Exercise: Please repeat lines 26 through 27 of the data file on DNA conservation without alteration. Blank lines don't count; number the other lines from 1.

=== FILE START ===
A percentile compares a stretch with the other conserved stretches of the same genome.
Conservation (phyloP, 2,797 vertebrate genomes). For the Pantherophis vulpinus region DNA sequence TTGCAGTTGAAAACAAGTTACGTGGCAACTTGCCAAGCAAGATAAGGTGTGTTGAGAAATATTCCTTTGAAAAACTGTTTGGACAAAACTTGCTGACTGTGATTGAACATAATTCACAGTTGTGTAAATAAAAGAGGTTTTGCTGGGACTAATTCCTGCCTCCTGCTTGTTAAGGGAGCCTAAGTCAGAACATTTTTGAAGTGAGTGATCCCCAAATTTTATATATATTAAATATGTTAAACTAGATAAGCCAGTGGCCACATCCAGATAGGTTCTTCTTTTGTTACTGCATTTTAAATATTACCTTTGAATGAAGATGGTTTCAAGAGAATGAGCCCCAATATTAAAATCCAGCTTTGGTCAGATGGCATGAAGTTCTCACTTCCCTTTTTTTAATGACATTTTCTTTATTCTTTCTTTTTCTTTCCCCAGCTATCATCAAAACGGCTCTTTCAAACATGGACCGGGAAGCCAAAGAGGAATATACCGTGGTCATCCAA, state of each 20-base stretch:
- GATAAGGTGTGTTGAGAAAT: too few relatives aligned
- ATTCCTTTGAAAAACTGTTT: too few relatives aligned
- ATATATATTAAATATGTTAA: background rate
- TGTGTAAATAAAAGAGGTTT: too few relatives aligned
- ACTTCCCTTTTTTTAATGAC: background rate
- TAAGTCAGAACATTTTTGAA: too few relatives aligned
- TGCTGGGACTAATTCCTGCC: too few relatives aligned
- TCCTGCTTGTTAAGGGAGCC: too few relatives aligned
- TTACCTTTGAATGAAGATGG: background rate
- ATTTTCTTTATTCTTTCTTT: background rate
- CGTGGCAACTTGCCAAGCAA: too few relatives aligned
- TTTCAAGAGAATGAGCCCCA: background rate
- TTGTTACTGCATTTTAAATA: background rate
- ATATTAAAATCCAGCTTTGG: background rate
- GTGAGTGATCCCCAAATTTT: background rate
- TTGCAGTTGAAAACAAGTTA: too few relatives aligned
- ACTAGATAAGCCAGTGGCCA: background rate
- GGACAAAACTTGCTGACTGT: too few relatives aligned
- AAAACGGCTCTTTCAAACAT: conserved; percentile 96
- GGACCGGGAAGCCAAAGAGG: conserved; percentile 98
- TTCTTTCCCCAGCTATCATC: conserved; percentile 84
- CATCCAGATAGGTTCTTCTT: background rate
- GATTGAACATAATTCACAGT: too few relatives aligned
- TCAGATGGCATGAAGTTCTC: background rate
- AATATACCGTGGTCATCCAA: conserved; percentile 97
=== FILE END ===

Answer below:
- TCAGATGGCATGAAGTTCTC: background rate
- AATATACCGTGGTCATCCAA: conserved; percentile 97